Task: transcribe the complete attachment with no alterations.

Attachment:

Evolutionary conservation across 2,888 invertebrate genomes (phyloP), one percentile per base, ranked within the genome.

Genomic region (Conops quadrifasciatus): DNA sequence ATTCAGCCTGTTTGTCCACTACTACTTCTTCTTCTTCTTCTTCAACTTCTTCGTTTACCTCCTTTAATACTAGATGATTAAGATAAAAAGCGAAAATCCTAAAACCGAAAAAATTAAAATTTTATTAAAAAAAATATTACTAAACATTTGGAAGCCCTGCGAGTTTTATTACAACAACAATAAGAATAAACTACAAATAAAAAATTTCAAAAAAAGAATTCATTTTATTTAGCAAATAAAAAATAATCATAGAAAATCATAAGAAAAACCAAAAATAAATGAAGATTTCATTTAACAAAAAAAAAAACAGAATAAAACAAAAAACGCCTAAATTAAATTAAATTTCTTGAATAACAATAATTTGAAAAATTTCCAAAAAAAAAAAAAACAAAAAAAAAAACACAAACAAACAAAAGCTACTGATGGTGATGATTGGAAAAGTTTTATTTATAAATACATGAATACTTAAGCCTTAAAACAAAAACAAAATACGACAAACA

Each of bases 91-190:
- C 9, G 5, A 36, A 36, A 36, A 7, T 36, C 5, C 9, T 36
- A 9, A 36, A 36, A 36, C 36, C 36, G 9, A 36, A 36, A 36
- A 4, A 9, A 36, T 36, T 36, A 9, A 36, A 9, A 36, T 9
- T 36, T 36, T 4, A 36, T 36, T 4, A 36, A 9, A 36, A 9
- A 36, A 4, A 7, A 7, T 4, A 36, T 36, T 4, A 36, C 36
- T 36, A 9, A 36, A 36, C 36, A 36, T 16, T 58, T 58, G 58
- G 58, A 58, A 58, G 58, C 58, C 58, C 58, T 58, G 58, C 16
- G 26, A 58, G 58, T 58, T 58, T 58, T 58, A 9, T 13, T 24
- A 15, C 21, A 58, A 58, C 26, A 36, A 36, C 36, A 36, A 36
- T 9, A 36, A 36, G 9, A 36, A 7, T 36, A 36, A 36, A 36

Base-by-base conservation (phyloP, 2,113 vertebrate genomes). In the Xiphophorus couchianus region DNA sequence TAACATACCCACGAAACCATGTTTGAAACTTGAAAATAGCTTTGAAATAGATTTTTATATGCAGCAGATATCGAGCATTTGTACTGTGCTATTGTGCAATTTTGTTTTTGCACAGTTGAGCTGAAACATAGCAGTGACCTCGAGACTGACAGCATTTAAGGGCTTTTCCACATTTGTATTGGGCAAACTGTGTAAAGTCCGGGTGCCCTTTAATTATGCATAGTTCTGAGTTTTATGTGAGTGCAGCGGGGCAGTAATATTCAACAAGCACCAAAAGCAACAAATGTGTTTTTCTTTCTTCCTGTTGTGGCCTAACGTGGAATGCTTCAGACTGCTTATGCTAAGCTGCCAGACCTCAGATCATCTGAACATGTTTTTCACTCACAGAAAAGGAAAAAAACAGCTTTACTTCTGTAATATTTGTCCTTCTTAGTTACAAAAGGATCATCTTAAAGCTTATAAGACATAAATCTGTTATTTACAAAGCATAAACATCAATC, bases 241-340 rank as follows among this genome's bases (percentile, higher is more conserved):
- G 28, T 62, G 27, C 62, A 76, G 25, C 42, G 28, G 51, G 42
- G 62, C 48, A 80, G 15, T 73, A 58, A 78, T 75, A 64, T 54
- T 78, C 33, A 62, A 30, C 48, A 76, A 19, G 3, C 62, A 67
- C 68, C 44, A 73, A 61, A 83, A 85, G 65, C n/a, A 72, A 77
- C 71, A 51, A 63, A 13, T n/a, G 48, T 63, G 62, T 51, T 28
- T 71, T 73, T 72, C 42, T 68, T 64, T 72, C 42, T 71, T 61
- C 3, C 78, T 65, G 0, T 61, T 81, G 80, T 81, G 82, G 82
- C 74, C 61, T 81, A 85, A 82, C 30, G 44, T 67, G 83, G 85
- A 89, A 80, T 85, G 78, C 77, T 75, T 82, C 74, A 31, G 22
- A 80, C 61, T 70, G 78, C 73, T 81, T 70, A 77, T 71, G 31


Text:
Evolutionary conservation across 2,888 invertebrate genomes (phyloP), one percentile per base, ranked within the genome.

Genomic region (Conops quadrifasciatus): DNA sequence ATTCAGCCTGTTTGTCCACTACTACTTCTTCTTCTTCTTCTTCAACTTCTTCGTTTACCTCCTTTAATACTAGATGATTAAGATAAAAAGCGAAAATCCTAAAACCGAAAAAATTAAAATTTTATTAAAAAAAATATTACTAAACATTTGGAAGCCCTGCGAGTTTTATTACAACAACAATAAGAATAAACTACAAATAAAAAATTTCAAAAAAAGAATTCATTTTATTTAGCAAATAAAAAATAATCATAGAAAATCATAAGAAAAACCAAAAATAAATGAAGATTTCATTTAACAAAAAAAAAAACAGAATAAAACAAAAAACGCCTAAATTAAATTAAATTTCTTGAATAACAATAATTTGAAAAATTTCCAAAAAAAAAAAAAACAAAAAAAAAAACACAAACAAACAAAAGCTACTGATGGTGATGATTGGAAAAGTTTTATTTATAAATACATGAATACTTAAGCCTTAAAACAAAAACAAAATACGACAAACA

Each of bases 91-190:
- C 9, G 5, A 36, A 36, A 36, A 7, T 36, C 5, C 9, T 36
- A 9, A 36, A 36, A 36, C 36, C 36, G 9, A 36, A 36, A 36
- A 4, A 9, A 36, T 36, T 36, A 9, A 36, A 9, A 36, T 9
- T 36, T 36, T 4, A 36, T 36, T 4, A 36, A 9, A 36, A 9
- A 36, A 4, A 7, A 7, T 4, A 36, T 36, T 4, A 36, C 36
- T 36, A 9, A 36, A 36, C 36, A 36, T 16, T 58, T 58, G 58
- G 58, A 58, A 58, G 58, C 58, C 58, C 58, T 58, G 58, C 16
- G 26, A 58, G 58, T 58, T 58, T 58, T 58, A 9, T 13, T 24
- A 15, C 21, A 58, A 58, C 26, A 36, A 36, C 36, A 36, A 36
- T 9, A 36, A 36, G 9, A 36, A 7, T 36, A 36, A 36, A 36

Base-by-base conservation (phyloP, 2,113 vertebrate genomes). In the Xiphophorus couchianus region DNA sequence TAACATACCCACGAAACCATGTTTGAAACTTGAAAATAGCTTTGAAATAGATTTTTATATGCAGCAGATATCGAGCATTTGTACTGTGCTATTGTGCAATTTTGTTTTTGCACAGTTGAGCTGAAACATAGCAGTGACCTCGAGACTGACAGCATTTAAGGGCTTTTCCACATTTGTATTGGGCAAACTGTGTAAAGTCCGGGTGCCCTTTAATTATGCATAGTTCTGAGTTTTATGTGAGTGCAGCGGGGCAGTAATATTCAACAAGCACCAAAAGCAACAAATGTGTTTTTCTTTCTTCCTGTTGTGGCCTAACGTGGAATGCTTCAGACTGCTTATGCTAAGCTGCCAGACCTCAGATCATCTGAACATGTTTTTCACTCACAGAAAAGGAAAAAAACAGCTTTACTTCTGTAATATTTGTCCTTCTTAGTTACAAAAGGATCATCTTAAAGCTTATAAGACATAAATCTGTTATTTACAAAGCATAAACATCAATC, bases 241-340 rank as follows among this genome's bases (percentile, higher is more conserved):
- G 28, T 62, G 27, C 62, A 76, G 25, C 42, G 28, G 51, G 42
- G 62, C 48, A 80, G 15, T 73, A 58, A 78, T 75, A 64, T 54
- T 78, C 33, A 62, A 30, C 48, A 76, A 19, G 3, C 62, A 67
- C 68, C 44, A 73, A 61, A 83, A 85, G 65, C n/a, A 72, A 77
- C 71, A 51, A 63, A 13, T n/a, G 48, T 63, G 62, T 51, T 28
- T 71, T 73, T 72, C 42, T 68, T 64, T 72, C 42, T 71, T 61
- C 3, C 78, T 65, G 0, T 61, T 81, G 80, T 81, G 82, G 82
- C 74, C 61, T 81, A 85, A 82, C 30, G 44, T 67, G 83, G 85
- A 89, A 80, T 85, G 78, C 77, T 75, T 82, C 74, A 31, G 22
- A 80, C 61, T 70, G 78, C 73, T 81, T 70, A 77, T 71, G 31